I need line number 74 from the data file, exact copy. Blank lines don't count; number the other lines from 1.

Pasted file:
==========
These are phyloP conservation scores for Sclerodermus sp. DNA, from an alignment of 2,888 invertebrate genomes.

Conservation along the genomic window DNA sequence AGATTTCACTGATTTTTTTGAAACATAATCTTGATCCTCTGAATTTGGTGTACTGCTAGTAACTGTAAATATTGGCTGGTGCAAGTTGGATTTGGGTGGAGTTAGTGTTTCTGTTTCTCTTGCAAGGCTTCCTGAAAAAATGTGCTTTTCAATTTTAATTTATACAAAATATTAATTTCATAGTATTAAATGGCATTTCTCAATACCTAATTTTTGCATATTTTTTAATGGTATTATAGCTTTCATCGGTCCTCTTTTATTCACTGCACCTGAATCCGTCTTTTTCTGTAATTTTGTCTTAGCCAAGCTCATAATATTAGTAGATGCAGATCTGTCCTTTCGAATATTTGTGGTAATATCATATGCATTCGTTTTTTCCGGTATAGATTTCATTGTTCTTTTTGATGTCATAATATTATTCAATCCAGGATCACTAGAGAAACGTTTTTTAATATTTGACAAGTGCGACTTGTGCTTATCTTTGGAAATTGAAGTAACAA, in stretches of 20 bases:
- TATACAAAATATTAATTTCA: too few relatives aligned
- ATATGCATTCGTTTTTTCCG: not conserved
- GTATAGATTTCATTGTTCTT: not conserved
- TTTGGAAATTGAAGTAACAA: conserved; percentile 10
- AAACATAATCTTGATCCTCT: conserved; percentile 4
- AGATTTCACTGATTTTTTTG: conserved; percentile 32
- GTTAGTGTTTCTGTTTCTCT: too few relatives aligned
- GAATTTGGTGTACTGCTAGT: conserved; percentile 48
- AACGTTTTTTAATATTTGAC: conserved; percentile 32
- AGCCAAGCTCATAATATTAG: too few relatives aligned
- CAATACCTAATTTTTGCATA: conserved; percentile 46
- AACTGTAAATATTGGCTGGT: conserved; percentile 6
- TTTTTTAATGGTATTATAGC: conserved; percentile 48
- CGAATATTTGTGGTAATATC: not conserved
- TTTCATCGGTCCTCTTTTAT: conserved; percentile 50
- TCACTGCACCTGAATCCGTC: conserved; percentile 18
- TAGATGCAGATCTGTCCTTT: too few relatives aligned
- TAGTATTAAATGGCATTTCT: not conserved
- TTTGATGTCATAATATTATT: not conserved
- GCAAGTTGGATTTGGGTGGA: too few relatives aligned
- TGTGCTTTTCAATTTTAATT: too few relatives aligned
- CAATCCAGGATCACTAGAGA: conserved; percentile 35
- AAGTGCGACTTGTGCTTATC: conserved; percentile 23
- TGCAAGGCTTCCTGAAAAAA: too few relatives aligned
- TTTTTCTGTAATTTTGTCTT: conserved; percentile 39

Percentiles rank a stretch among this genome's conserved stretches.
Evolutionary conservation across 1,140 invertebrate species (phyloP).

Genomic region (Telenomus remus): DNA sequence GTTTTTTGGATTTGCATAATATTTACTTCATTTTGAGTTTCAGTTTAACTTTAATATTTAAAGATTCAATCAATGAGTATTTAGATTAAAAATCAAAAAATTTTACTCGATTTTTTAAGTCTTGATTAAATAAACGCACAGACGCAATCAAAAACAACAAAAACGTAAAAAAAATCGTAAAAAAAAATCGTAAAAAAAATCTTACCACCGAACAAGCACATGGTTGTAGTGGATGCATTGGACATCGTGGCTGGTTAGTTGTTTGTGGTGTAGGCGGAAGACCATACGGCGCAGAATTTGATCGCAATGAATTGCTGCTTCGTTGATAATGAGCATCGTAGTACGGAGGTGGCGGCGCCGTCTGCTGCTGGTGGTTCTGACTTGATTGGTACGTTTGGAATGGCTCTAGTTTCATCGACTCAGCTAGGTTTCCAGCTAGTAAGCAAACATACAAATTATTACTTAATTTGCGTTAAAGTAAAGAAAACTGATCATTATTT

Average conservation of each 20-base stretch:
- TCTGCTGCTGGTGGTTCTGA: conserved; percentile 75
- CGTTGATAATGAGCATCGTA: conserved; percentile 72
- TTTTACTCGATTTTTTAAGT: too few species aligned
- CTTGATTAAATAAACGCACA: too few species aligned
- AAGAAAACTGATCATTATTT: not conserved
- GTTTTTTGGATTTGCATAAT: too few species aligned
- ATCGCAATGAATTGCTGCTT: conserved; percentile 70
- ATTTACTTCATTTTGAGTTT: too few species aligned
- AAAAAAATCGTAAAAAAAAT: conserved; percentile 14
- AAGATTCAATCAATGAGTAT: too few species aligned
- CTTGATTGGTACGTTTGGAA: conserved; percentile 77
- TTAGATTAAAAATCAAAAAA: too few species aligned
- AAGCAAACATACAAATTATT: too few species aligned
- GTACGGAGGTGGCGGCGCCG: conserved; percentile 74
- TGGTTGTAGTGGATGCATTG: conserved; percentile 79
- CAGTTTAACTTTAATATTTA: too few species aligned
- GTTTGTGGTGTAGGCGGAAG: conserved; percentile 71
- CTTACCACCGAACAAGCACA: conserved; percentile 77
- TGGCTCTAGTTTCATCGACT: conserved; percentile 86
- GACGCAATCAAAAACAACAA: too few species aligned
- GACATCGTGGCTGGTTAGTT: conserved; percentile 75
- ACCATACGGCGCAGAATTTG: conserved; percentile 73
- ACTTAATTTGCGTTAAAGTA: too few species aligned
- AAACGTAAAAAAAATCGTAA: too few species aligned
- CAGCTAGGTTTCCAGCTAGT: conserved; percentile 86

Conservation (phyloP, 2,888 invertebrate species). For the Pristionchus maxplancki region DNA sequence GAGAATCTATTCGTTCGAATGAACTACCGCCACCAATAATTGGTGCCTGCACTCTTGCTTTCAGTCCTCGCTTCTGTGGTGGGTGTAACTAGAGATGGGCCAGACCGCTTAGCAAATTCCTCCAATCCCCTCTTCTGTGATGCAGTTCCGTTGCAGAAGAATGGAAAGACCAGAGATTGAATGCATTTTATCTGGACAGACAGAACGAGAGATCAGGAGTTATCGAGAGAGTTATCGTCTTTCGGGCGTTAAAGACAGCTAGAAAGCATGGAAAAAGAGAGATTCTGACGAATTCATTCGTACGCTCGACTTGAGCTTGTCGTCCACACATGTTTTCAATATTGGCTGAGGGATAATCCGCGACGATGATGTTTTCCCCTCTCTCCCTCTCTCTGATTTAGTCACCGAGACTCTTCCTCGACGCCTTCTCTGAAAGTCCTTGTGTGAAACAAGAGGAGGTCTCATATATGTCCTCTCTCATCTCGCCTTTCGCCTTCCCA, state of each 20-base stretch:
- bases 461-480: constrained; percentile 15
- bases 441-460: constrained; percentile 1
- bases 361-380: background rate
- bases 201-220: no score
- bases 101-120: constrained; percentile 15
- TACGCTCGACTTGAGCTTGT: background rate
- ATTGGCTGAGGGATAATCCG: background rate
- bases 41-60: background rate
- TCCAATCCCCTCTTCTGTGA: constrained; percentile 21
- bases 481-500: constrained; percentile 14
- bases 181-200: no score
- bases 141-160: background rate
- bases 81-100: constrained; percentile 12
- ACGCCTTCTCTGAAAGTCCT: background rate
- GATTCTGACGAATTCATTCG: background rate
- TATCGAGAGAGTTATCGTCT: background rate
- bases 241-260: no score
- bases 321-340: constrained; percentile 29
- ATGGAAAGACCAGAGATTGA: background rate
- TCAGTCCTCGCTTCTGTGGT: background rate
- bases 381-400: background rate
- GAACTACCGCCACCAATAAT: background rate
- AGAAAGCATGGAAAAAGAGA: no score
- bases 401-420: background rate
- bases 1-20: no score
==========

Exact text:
- bases 241-260: no score